The temporal and spatial variabilities of the surface radiation budget over the African continent are examined using Meteosat data acquired during 1983–88. Continental maps of land surface albedo, downward solar irradiance, and net radiation are presented for the midseasonal months of January, April, July, and October. Surface albedo is further compared with Special Sensor Microwave Imager polarization difference of brightness temperature at 19 GHz and with the normalized difference vegetation index to assess the results and to test proposed explanations for some of the unanticipated results. An example of the latter is the finding that albedo increases throughout most of the Southern Hemisphere and in the lower latitudes of the Northern Hemisphere during the wet season. Overall, the study demonstrates the complexity of the relationships among surface albedo, vegetation, and soils and underscores a strong interhemispheric contrast in radiation regimes.

Full access
Mamoudou B. Ba, Robert Frouin, Sharon E. Nicholson, and Gérard Dedieu

Abstract

Downward surface solar irradiance and albedo of the African continent are estimated from Meteosat B2 data at 30-km spatial resolution. The algorithm, based on Dedieu et al.’s approach, is verified against other satellite estimates and ground-based measurements. In the computations, the International Satellite Cloud Climatology Project’s (ISCCP) radiometric calibration is adjusted using the Libyan desert as a reference target of constant reflectance properties. Surface albedo is corrected for sun zenith angle effects, allowing for better detection of seasonal changes due to the vegetation cycle. The estimates obtained with Meteosat B2 data agree generally well with other satellite estimates, although biases of 20 W m−2 (downward surface solar irradiance) and 0.15 (surface albedo) are obtained in some cases. There is evidence, from comparisons with surface measurements, that the clear-sky downward surface solar irradiance is overestimated over semiarid regions of Africa because of uncertainties in aerosol characteristics. In the Sahel region, where spatial albedo gradients are high, it is advantageous to use 30-km Meteosat B2 products instead of the current, coarser 280-km-resolution ISCCP products.

Full access
Beth Chertock, Robert Frouin, and Richard C. J. Somerville

Abstract

A new method has been used to generate the first satellite-based long-term climatology of surface solar irradiance over the world oceans. These monthly mean data cover the period November 1978 through October 1985 on a global, 9° latitude-longitude spatial grid. The large-scale variability of surface solar irradiance is assessed over the world oceans for the entire (84-month) record. The results demonstrate the ability of the method to reveal large-scale seasonal and interannual phenomena. The reduction in surface solar irradiance due to clouds is evaluated globally both on monthly and long-term climatological scales. Monthly cloud forcing anomalies are found to display eastward propagation over the course of the 1982–1983 El Niño event. The mean January climatology is found to he consistent with the climatology obtained from a general circulation model run in perpetual January mode. This study marks the first large-scale observation-based examination of cloud solar forcing at the ocean surface. In addition, empirical orthogonal function (EOF) analysis is employed to investigate modes of seasonal and nonseasonal variability. Nonseasonal EOF modes of surface solar irradiance are related to nonseasonal EOF modes of outgoing longwave radiation (OLR). The dominant modes during the 1982–1983 El Niño are associated with eastward propagation in both the shortwave and longwave fields. These dominant nonseasonal EOF modes of surface solar irradiance are found to display features and amplitude variations that are nearly identical to those of the corresponding nonseasonal EOF modes of OLR. The association of these modes with El Niño is quantified using the correlation of the mode amplitudes with the Southern Oscillation index (SOI). In each case modes 1 and 2 are positively correlated with the SOI, and mode I has a strong correlation of 0.75 for the shortwave and 0.76 for the longwave field. Finally, a study of the regionally averaged behavior of surface solar irradiance and sea surface temperature (SST) in a section of the tropical Pacific (9°N–9°5, 117°– 144°W) during this same period indicates that fluctuations of surface solar irradiance in the tropical Pacific are sometimes a regional response to underlying changes in SST (and associated changes in cloudiness), rather than a driving mechanism responsible for variations in SST.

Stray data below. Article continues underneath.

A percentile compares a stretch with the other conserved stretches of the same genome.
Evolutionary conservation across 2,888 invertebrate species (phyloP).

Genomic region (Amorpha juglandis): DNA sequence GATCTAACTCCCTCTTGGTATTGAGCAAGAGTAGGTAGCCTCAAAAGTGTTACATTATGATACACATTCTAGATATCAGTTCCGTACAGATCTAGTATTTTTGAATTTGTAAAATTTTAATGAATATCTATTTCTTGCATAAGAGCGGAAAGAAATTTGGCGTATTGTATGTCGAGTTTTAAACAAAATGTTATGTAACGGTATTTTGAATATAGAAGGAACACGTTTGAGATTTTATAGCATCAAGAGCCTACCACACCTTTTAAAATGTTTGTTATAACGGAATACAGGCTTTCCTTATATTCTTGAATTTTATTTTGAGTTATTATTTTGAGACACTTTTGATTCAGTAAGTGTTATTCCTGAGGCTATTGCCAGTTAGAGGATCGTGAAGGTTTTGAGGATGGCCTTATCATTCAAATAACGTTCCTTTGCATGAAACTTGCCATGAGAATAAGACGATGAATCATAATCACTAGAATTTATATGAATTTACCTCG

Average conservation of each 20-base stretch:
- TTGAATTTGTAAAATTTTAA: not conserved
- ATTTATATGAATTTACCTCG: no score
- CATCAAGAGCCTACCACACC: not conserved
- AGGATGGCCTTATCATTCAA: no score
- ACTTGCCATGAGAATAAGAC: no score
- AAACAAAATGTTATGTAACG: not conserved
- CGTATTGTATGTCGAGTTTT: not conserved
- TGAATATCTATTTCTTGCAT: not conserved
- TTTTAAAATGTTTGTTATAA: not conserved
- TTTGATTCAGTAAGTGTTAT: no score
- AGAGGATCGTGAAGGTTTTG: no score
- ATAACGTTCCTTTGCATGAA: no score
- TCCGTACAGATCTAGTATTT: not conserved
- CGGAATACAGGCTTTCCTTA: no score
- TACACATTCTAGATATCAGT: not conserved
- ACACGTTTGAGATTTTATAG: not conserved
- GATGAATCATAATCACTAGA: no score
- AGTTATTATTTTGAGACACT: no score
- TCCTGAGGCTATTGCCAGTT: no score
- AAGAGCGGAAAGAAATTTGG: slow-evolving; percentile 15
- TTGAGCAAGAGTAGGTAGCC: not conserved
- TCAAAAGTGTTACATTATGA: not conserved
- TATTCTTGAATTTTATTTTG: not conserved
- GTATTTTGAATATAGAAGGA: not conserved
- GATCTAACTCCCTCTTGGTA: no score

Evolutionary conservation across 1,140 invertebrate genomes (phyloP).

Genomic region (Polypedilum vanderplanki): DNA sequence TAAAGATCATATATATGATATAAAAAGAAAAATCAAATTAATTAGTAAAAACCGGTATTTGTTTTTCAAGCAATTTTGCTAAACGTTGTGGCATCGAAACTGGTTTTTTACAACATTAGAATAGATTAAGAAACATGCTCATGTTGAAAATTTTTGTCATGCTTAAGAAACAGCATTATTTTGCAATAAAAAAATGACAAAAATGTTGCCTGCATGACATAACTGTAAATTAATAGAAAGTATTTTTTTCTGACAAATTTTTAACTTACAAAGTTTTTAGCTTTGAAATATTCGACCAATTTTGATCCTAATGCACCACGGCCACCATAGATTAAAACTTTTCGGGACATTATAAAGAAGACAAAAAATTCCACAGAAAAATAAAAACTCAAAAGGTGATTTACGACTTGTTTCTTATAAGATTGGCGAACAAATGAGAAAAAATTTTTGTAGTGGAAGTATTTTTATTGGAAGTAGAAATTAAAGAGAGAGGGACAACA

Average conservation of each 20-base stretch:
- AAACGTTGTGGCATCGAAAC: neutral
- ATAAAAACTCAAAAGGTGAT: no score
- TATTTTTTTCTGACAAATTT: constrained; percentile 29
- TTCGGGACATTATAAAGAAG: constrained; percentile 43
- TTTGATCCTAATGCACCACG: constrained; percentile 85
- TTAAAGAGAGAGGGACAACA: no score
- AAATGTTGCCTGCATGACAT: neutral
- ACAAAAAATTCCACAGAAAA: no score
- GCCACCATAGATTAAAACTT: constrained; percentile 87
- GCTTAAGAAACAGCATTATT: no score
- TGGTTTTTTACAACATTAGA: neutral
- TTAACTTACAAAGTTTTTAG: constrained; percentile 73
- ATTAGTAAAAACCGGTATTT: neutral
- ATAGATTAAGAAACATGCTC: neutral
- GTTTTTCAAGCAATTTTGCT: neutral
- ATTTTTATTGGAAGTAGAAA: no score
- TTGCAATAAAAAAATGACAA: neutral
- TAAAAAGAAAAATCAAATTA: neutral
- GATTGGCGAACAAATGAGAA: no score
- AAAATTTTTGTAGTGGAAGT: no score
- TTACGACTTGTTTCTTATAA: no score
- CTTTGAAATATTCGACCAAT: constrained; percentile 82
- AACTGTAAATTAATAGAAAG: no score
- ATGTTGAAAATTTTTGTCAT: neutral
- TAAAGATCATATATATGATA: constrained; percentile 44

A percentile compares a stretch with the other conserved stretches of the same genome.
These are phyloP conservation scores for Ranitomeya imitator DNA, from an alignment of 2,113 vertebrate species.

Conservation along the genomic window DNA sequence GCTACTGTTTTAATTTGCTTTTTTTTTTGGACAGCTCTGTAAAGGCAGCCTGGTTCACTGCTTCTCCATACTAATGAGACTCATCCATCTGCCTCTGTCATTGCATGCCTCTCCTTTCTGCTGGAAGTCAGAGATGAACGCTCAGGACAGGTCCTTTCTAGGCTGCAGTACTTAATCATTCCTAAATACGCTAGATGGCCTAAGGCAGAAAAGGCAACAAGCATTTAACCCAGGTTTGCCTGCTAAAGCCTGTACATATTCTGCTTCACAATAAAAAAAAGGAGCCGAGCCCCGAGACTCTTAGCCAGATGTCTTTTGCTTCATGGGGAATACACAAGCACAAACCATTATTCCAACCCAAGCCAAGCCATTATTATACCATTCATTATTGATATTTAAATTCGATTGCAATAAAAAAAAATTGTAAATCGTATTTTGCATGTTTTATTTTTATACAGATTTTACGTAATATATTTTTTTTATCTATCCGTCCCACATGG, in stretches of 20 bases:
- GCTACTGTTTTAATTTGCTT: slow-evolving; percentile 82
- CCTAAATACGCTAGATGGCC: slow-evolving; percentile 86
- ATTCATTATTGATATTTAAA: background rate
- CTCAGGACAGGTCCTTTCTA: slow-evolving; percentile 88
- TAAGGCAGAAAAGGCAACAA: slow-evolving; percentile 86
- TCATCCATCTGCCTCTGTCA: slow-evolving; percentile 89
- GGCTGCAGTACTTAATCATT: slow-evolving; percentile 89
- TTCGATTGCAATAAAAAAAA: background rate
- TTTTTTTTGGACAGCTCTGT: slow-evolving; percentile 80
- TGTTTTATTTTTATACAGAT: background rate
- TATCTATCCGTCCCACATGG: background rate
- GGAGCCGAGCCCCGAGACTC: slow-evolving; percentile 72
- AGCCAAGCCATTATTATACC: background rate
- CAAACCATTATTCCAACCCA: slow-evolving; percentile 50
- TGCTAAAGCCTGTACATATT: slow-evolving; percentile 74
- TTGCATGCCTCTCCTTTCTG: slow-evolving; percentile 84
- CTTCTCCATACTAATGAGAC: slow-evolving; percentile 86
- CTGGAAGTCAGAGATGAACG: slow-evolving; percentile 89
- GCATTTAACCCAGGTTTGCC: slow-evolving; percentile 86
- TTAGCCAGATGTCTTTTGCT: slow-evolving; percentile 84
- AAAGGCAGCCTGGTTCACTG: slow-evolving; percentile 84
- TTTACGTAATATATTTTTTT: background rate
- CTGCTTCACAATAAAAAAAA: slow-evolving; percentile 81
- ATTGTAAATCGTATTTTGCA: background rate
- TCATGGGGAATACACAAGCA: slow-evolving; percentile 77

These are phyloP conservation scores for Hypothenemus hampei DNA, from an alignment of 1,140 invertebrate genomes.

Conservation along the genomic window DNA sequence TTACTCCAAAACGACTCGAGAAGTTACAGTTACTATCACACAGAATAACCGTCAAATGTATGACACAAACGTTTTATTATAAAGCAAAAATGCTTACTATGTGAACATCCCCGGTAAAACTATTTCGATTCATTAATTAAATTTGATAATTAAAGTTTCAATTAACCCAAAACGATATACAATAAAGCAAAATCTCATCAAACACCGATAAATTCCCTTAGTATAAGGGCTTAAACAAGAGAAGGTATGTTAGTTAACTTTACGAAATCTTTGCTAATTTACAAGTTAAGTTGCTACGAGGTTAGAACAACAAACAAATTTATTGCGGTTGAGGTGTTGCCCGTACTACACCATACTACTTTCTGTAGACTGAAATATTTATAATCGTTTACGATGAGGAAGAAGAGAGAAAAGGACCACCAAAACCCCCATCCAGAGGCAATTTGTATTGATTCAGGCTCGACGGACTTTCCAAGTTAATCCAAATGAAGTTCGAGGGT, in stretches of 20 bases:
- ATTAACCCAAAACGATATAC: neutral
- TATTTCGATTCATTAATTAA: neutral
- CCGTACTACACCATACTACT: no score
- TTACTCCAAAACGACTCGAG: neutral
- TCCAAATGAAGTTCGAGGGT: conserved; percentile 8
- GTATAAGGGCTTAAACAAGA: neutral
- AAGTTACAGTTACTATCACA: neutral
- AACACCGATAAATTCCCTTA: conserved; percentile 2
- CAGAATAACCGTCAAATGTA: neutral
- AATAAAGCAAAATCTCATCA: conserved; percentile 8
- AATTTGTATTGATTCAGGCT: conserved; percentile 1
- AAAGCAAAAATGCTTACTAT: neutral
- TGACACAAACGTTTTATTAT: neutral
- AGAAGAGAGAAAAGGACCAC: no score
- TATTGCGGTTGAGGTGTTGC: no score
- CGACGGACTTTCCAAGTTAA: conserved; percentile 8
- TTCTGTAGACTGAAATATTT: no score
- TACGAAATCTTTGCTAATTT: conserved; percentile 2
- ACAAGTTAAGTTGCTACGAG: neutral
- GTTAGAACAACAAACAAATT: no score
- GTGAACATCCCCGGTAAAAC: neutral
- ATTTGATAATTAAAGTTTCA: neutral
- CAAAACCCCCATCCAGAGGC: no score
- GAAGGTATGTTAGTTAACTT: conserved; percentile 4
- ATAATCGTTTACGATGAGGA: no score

Full access
Akiko Higurashi, Teruyuki Nakajima, Brent N. Holben, Alexander Smirnov, Robert Frouin, and Bernadette Chatenet

Abstract

Global distributions of the aerosol optical thickness and Ångström exponent are estimated from National Oceanic and Atmospheric Administration Advanced Very High Resolution Radiometer channel-1 and -2 radiances for four months in 1990. Global distributions of those Ångström parameters are consistent with present knowledge on the distributions of desert-derived, biomass-burning, and anthropogenic pollutant aerosols obtained by ground-based and aircraft measurements. Especially, it is found that thin anthropogenic aerosols can be identified with large Ångström exponent values around the east coast of North America, Europe, and eastern Asia. Satellite-retrieved values of Ångström parameters are further compared with measured spectral optical thickness obtained by the National Aeronautics and Space Administration Aerosol Robotic Network sky radiometer network.

Full access